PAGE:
It's time to meet another one of our Wonderful WikiTreers. This week's member is Kathie Forbes.
Kathie became a Wiki Genealogist in April of 2015. She participates in the Virginia Project and is also a valuable asset to our Native Americans Project.
What are some of the surnames you are researching?
Parks, Simmons, Youngblood, Robbins; I’d like to take the first three farther back, and there are so many Robbinses in early Connecticut that I just can’t sort them out.
What are some of the locations you are researching?
Many of my ancestors lived in the mid-Atlantic states – Pennsylvania, Maryland, Delaware, and Virginia. Many of them followed the migration path south and west, so North Carolina, Georgia, and Mississippi are all on my list. Another set started in Massachusetts, moved through Connecticut and ended up in western New York.
When and how did you get interested in genealogy and family history?
Both of my parents told stories about their families from the time I was a small child. I met quite a few of their elderly relatives and always wanted to know who they were and how they connected to me. My father had a large leather-bound book called “The History of the Cherokee Indians” by Emmett Starr, which laid out the genealogy for my Cherokee ancestors. Seeing all those names and generations got me started. On mother’s side, her father, her aunt, and a cousin spent years on their genealogy. My mother inherited all their correspondence and paperwork, which has since come down to me.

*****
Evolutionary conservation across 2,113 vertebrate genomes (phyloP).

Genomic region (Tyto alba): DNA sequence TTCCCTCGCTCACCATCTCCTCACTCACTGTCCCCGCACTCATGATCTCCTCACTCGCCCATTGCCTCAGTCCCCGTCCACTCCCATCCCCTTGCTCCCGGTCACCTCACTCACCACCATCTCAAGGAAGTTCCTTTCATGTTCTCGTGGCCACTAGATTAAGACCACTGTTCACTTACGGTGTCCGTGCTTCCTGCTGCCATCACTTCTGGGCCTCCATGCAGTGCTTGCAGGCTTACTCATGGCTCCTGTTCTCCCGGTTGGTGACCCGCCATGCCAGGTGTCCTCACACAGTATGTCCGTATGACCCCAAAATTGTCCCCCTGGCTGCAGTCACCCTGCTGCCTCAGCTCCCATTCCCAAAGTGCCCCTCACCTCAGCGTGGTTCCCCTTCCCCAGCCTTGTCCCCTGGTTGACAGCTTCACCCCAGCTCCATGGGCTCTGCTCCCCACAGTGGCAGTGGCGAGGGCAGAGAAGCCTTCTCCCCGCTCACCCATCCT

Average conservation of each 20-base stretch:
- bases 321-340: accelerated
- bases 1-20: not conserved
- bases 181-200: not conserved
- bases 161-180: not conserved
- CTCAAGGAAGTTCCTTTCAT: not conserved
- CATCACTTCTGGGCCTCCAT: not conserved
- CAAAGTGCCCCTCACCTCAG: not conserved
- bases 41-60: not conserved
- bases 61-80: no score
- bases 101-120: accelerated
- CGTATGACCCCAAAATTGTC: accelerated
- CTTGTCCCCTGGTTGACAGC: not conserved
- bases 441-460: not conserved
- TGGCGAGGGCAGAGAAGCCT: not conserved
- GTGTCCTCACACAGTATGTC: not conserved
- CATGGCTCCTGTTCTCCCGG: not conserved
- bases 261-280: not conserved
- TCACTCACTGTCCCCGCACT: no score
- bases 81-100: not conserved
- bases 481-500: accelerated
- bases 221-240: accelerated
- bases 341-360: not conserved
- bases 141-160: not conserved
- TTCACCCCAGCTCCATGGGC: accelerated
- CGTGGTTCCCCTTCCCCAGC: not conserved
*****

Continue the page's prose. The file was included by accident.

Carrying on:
Who's your favorite ancestor and why?
I can’t pick a favorite, but the ones who left their homes to head off to a new country or a new location have always intrigued me.
Tell us about a brick wall you were able to break down.
I broke one brick wall through serendipity. I was never sure who my Mississippi grandmother’s grandmother was. She didn’t seem to be in family records, and I even sent away for my great-grandmother’s death certificate which came back "parents unknown." From my research I was pretty sure she was a woman with the unusual name of Hercilla Baldridge. While going through a random box of family photos one day I found a picture of my grandmother on her aunt’s front porch, clearly labelled. Mystery solved and that family now traced back to the early 1700’s. I still can’t pin down that woman’s husband even though I know his name - John Simmons - and when and where they got married.
What are some of your interests outside of genealogy?
I am an avid reader, I spend as much time as I can with my children and grandchildren, am active in my Cherokee community, enjoy crafts like needlepoint and beadwork, and love to travel. I was about to leave on my bucket-list Egypt trip just as the pandemic lockdown started.
[Interview continues in comments.]